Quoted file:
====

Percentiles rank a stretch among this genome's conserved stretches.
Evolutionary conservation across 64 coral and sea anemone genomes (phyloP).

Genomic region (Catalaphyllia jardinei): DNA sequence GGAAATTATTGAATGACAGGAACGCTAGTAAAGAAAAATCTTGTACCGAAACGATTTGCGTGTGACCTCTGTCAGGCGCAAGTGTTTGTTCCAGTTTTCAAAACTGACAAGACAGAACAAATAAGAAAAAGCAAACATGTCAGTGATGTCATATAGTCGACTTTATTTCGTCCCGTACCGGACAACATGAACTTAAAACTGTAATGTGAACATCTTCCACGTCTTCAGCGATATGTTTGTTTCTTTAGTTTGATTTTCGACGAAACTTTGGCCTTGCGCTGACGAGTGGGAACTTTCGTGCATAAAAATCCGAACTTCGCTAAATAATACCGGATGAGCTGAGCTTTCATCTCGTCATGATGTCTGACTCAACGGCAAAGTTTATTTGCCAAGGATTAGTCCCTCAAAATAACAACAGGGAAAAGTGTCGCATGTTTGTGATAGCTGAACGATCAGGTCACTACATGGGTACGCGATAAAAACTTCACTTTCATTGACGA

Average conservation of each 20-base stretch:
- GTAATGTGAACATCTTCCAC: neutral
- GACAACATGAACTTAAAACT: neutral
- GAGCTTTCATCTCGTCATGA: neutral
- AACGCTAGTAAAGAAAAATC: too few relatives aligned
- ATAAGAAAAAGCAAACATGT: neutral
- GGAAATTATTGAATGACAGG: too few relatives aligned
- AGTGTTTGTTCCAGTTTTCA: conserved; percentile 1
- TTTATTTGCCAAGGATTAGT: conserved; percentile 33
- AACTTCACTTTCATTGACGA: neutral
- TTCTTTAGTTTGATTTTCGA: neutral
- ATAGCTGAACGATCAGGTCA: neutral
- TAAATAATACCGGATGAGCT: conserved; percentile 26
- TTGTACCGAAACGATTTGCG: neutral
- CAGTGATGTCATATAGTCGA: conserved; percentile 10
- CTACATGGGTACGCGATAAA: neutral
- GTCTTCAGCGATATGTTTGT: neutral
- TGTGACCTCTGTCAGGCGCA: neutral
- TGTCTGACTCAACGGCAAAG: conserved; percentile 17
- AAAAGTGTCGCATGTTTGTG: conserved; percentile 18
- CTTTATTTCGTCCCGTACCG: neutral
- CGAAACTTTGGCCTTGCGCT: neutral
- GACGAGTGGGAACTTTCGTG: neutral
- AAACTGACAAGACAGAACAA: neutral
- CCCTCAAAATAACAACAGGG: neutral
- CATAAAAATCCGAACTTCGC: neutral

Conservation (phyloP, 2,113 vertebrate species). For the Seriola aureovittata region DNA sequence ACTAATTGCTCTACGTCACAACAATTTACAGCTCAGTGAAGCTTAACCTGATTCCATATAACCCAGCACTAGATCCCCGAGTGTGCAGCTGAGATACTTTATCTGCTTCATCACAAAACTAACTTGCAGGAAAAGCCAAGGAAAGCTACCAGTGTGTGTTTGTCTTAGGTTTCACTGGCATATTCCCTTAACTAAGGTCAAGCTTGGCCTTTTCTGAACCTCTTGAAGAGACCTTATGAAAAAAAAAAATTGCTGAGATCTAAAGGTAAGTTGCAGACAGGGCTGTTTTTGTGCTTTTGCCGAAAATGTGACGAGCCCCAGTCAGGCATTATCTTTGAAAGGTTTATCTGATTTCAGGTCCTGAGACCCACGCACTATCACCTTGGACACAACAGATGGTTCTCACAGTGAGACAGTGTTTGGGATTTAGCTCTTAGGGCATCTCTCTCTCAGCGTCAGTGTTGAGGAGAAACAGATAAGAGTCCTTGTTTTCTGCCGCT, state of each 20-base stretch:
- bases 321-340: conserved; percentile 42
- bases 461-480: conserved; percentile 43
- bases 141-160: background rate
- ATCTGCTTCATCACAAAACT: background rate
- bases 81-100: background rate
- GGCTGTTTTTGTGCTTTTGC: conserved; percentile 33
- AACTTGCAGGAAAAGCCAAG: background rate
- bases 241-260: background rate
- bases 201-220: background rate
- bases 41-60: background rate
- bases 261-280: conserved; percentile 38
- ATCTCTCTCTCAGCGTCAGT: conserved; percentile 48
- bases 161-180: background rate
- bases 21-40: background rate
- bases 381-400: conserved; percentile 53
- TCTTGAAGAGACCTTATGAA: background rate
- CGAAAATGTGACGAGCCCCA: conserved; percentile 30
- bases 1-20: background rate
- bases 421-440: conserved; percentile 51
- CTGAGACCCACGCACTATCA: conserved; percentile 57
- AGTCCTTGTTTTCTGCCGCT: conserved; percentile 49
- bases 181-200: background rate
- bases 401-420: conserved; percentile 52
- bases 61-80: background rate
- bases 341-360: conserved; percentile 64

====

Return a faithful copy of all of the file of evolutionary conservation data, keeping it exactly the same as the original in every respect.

Percentiles rank a stretch among this genome's conserved stretches.
Evolutionary conservation across 64 coral and sea anemone genomes (phyloP).

Genomic region (Catalaphyllia jardinei): DNA sequence GGAAATTATTGAATGACAGGAACGCTAGTAAAGAAAAATCTTGTACCGAAACGATTTGCGTGTGACCTCTGTCAGGCGCAAGTGTTTGTTCCAGTTTTCAAAACTGACAAGACAGAACAAATAAGAAAAAGCAAACATGTCAGTGATGTCATATAGTCGACTTTATTTCGTCCCGTACCGGACAACATGAACTTAAAACTGTAATGTGAACATCTTCCACGTCTTCAGCGATATGTTTGTTTCTTTAGTTTGATTTTCGACGAAACTTTGGCCTTGCGCTGACGAGTGGGAACTTTCGTGCATAAAAATCCGAACTTCGCTAAATAATACCGGATGAGCTGAGCTTTCATCTCGTCATGATGTCTGACTCAACGGCAAAGTTTATTTGCCAAGGATTAGTCCCTCAAAATAACAACAGGGAAAAGTGTCGCATGTTTGTGATAGCTGAACGATCAGGTCACTACATGGGTACGCGATAAAAACTTCACTTTCATTGACGA

Average conservation of each 20-base stretch:
- GTAATGTGAACATCTTCCAC: neutral
- GACAACATGAACTTAAAACT: neutral
- GAGCTTTCATCTCGTCATGA: neutral
- AACGCTAGTAAAGAAAAATC: too few relatives aligned
- ATAAGAAAAAGCAAACATGT: neutral
- GGAAATTATTGAATGACAGG: too few relatives aligned
- AGTGTTTGTTCCAGTTTTCA: conserved; percentile 1
- TTTATTTGCCAAGGATTAGT: conserved; percentile 33
- AACTTCACTTTCATTGACGA: neutral
- TTCTTTAGTTTGATTTTCGA: neutral
- ATAGCTGAACGATCAGGTCA: neutral
- TAAATAATACCGGATGAGCT: conserved; percentile 26
- TTGTACCGAAACGATTTGCG: neutral
- CAGTGATGTCATATAGTCGA: conserved; percentile 10
- CTACATGGGTACGCGATAAA: neutral
- GTCTTCAGCGATATGTTTGT: neutral
- TGTGACCTCTGTCAGGCGCA: neutral
- TGTCTGACTCAACGGCAAAG: conserved; percentile 17
- AAAAGTGTCGCATGTTTGTG: conserved; percentile 18
- CTTTATTTCGTCCCGTACCG: neutral
- CGAAACTTTGGCCTTGCGCT: neutral
- GACGAGTGGGAACTTTCGTG: neutral
- AAACTGACAAGACAGAACAA: neutral
- CCCTCAAAATAACAACAGGG: neutral
- CATAAAAATCCGAACTTCGC: neutral

Conservation (phyloP, 2,113 vertebrate species). For the Seriola aureovittata region DNA sequence ACTAATTGCTCTACGTCACAACAATTTACAGCTCAGTGAAGCTTAACCTGATTCCATATAACCCAGCACTAGATCCCCGAGTGTGCAGCTGAGATACTTTATCTGCTTCATCACAAAACTAACTTGCAGGAAAAGCCAAGGAAAGCTACCAGTGTGTGTTTGTCTTAGGTTTCACTGGCATATTCCCTTAACTAAGGTCAAGCTTGGCCTTTTCTGAACCTCTTGAAGAGACCTTATGAAAAAAAAAAATTGCTGAGATCTAAAGGTAAGTTGCAGACAGGGCTGTTTTTGTGCTTTTGCCGAAAATGTGACGAGCCCCAGTCAGGCATTATCTTTGAAAGGTTTATCTGATTTCAGGTCCTGAGACCCACGCACTATCACCTTGGACACAACAGATGGTTCTCACAGTGAGACAGTGTTTGGGATTTAGCTCTTAGGGCATCTCTCTCTCAGCGTCAGTGTTGAGGAGAAACAGATAAGAGTCCTTGTTTTCTGCCGCT, state of each 20-base stretch:
- bases 321-340: conserved; percentile 42
- bases 461-480: conserved; percentile 43
- bases 141-160: background rate
- ATCTGCTTCATCACAAAACT: background rate
- bases 81-100: background rate
- GGCTGTTTTTGTGCTTTTGC: conserved; percentile 33
- AACTTGCAGGAAAAGCCAAG: background rate
- bases 241-260: background rate
- bases 201-220: background rate
- bases 41-60: background rate
- bases 261-280: conserved; percentile 38
- ATCTCTCTCTCAGCGTCAGT: conserved; percentile 48
- bases 161-180: background rate
- bases 21-40: background rate
- bases 381-400: conserved; percentile 53
- TCTTGAAGAGACCTTATGAA: background rate
- CGAAAATGTGACGAGCCCCA: conserved; percentile 30
- bases 1-20: background rate
- bases 421-440: conserved; percentile 51
- CTGAGACCCACGCACTATCA: conserved; percentile 57
- AGTCCTTGTTTTCTGCCGCT: conserved; percentile 49
- bases 181-200: background rate
- bases 401-420: conserved; percentile 52
- bases 61-80: background rate
- bases 341-360: conserved; percentile 64